Laplace initial value problem> HELP PLEASE

In summary, the Laplace initial value problem is to find a solution for y(0) that satisfies the equation y'(0) = 0. The OP has found a solution for y(0) = 0, but there are an infinite number of solutions that have different values of y'(0).
  • #1
leenaa
8
0
Laplace initial value problem... HELP! PLEASE!

--------------------------------------------------------------------------------

Hello all!
I'm stuck on this question:

y''(t)+ 4y'(t) = sin2t

y(0) = 0

solve it using laplace transform,... my final is tomorrow, and its 2 am, i would appreciate a quick respone
thanks in advance!
 
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  • #2
Show your attempt at it...
 
  • #3
I can not!
please
 
  • #5
Thank you very much
But I have a problem is all Constants equal to zero!
What reason?
 
  • #6
Maybe because your initial condition works out that way? I didn't work your problem.
 
  • #7
The problem lies in the
y'(0) = 0
As a result, all the constants equal to zero
 
  • #8
If you say so :) Like I said I didn't work your problem.
 
  • #9
Thank you
Your participation in the subject to others if allowed
 
  • #10
leenaa
this solution is very straightforward so I am not going to solve it for you but I will tell you the steps you should do to get to the final solution. THis is a DE, u need to find y(t).

Step 1)
Find the laplace transforms for y'', y', y... note the LT of y is just Y(s)
Find the laplace transform for the right hand side of the equation.
Apply the initial conditions.

Step 2)
Put it all back in the algebraic equation and solve for Y(s),
Step 3)
find the laplace inverse of Y(s) and that will give you y(t)

good luck, and I hope this is helpful and not to late.
 
  • #11
Didn't the OP already say they solved it?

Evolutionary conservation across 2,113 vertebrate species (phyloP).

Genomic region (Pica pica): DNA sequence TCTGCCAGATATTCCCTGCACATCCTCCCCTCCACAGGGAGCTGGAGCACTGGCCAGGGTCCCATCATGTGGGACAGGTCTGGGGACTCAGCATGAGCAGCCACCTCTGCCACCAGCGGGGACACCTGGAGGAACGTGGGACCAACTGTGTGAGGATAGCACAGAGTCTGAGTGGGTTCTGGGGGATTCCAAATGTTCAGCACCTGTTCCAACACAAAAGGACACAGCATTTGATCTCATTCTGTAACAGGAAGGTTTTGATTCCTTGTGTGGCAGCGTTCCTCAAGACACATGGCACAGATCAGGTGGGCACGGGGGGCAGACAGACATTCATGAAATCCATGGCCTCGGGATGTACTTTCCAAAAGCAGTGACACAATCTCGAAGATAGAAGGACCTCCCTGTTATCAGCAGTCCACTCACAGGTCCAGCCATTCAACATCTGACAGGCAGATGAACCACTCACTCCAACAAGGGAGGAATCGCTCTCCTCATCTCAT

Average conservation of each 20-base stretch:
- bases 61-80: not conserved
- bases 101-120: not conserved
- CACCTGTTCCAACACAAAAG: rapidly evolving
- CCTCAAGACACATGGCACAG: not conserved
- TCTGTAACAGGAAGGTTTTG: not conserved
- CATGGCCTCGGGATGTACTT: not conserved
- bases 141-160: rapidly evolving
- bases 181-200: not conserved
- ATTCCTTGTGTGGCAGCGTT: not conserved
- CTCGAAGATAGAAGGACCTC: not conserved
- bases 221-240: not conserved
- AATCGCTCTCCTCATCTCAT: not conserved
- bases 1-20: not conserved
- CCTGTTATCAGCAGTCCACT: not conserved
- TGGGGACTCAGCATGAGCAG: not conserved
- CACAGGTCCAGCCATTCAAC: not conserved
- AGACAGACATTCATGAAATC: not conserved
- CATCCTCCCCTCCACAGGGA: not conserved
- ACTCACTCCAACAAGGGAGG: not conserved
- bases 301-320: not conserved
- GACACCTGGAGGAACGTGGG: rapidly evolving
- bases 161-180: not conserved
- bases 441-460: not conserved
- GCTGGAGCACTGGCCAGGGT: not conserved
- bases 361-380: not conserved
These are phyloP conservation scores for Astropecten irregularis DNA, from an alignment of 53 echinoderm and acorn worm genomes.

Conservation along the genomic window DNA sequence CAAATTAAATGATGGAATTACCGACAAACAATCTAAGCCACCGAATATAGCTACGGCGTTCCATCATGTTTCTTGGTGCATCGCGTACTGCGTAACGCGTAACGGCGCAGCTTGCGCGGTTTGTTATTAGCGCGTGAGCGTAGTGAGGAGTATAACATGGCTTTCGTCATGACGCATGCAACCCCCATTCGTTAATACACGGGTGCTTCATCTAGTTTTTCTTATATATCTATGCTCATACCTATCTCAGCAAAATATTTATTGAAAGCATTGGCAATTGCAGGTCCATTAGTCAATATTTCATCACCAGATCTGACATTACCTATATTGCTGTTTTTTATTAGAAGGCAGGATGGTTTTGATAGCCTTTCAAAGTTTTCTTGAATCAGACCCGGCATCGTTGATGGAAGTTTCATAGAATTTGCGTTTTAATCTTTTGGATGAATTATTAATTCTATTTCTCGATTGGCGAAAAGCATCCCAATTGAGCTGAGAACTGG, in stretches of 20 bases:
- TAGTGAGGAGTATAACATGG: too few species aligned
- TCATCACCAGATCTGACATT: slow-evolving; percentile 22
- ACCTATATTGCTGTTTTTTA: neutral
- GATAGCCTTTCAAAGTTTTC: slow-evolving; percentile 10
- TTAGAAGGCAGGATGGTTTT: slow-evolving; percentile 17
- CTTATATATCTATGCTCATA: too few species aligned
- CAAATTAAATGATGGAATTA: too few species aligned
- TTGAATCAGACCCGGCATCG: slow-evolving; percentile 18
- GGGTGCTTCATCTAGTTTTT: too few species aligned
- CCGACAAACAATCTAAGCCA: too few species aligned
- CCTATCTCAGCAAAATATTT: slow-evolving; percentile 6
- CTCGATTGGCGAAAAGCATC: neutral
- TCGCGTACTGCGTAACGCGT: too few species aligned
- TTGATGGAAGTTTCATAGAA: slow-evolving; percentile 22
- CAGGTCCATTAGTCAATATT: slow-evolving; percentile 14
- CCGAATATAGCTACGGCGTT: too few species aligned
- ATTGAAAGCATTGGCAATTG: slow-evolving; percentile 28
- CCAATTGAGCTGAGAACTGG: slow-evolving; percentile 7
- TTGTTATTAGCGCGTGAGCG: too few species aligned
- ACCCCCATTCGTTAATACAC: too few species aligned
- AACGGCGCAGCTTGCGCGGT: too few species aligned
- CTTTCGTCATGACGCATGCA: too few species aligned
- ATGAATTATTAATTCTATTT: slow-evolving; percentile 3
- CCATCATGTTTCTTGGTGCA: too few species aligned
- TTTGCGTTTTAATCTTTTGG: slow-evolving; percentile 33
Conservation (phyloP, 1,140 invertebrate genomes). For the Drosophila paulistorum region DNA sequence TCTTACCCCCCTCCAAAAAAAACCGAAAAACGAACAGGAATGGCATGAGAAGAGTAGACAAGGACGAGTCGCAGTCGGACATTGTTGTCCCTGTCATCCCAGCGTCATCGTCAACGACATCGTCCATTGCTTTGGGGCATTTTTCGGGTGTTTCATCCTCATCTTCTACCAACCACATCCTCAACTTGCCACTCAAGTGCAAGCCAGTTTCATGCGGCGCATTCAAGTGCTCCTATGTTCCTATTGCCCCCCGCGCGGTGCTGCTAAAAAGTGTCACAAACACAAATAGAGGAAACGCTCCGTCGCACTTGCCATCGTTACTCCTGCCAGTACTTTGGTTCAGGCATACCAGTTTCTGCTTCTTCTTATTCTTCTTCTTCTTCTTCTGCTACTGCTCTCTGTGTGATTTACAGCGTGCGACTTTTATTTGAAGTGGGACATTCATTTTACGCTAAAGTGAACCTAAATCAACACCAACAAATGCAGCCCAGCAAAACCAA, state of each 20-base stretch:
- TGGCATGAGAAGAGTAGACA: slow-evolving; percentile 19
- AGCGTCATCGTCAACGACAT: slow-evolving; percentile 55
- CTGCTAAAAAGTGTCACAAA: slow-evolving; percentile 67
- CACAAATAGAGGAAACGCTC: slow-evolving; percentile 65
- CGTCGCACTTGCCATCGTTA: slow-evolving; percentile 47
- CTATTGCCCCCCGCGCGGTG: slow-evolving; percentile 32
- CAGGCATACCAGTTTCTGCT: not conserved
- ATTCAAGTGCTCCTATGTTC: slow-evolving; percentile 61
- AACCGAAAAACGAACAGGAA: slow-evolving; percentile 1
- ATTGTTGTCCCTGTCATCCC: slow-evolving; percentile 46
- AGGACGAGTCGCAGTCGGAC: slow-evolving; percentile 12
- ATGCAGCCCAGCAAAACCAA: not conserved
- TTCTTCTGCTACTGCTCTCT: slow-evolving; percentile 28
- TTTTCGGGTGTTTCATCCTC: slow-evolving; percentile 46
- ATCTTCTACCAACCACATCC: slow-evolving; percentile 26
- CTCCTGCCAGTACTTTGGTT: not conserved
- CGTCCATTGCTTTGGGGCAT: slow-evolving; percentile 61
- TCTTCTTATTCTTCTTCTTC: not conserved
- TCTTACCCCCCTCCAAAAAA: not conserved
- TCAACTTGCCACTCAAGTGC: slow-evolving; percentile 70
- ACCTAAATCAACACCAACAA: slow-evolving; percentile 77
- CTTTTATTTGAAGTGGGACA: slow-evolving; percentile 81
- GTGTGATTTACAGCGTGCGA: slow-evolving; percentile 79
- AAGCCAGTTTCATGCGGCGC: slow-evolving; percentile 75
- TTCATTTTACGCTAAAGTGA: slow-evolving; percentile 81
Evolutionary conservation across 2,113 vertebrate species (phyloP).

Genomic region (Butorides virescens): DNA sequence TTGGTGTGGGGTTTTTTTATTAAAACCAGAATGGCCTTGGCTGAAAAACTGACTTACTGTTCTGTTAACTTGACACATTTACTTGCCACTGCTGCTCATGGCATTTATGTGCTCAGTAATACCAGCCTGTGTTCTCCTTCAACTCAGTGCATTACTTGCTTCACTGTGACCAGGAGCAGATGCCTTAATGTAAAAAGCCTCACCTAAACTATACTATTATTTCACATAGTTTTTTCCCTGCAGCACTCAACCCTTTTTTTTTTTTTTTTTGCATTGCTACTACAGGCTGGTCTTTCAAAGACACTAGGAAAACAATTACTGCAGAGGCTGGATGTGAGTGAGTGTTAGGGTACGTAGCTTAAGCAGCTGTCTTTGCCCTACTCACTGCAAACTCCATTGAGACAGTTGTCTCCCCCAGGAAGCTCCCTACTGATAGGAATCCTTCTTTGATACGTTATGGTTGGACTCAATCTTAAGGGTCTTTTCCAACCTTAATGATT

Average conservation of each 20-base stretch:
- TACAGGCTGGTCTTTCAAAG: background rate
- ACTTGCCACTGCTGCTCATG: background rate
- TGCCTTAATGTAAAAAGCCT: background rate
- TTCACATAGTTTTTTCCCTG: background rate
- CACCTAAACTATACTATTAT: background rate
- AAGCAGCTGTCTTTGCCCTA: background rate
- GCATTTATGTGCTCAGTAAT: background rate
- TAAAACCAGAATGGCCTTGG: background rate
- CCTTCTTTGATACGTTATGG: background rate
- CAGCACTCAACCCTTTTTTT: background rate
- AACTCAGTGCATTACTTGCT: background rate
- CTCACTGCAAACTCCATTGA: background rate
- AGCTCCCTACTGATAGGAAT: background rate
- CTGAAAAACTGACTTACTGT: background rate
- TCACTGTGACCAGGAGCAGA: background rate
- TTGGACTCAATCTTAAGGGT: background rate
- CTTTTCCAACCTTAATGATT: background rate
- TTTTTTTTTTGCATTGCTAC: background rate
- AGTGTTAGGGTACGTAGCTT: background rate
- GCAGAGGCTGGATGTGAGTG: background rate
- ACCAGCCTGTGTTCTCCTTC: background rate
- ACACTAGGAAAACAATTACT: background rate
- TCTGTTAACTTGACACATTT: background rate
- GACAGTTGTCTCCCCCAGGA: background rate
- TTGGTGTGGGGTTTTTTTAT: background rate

• #12
Am I the only one to notice that this is a second order d.e. and there is only one initial condition?

There exist an infinite number of solutions that have different values of y'(0).

y(t)= C- (C+ 1/4)e^{-4t}+ 1/2 cos(t)+ (1/4)sin(2t) satisfies this equation and y'(0)= 0 for any value of C.
 
  • #13
In post 7, the OP says y'(0) = 0 which seems to be in addition to y(0) = 0?
 

Related to Laplace initial value problem> HELP PLEASE

1. What is the Laplace initial value problem?

The Laplace initial value problem is a mathematical concept in which the solution to a differential equation is determined by specifying both the initial value and the initial derivative of the function. It is often used in physics and engineering to model systems that involve rates of change.

2. How is the Laplace initial value problem solved?

The Laplace initial value problem is solved by using Laplace transforms, which convert the differential equation into an algebraic equation that can be solved using inverse Laplace transforms. This method is particularly useful for solving linear differential equations with constant coefficients.

3. What are the applications of the Laplace initial value problem?

The Laplace initial value problem has various applications in physics, engineering, and other fields. It is commonly used to analyze circuits, control systems, and heat transfer problems. It can also be used to model population growth, chemical reactions, and other dynamic systems.

4. What are the limitations of the Laplace initial value problem?

Although the Laplace initial value problem is a useful tool for solving differential equations, it has some limitations. It can only be used for linear differential equations with constant coefficients, and it may not provide an accurate solution for systems with discontinuous or non-differentiable functions.

5. Are there any alternative methods for solving initial value problems?

Yes, there are alternative methods for solving initial value problems, such as the method of undetermined coefficients, variation of parameters, and Euler's method. These methods have their own advantages and limitations, and the choice of method depends on the specific problem at hand.

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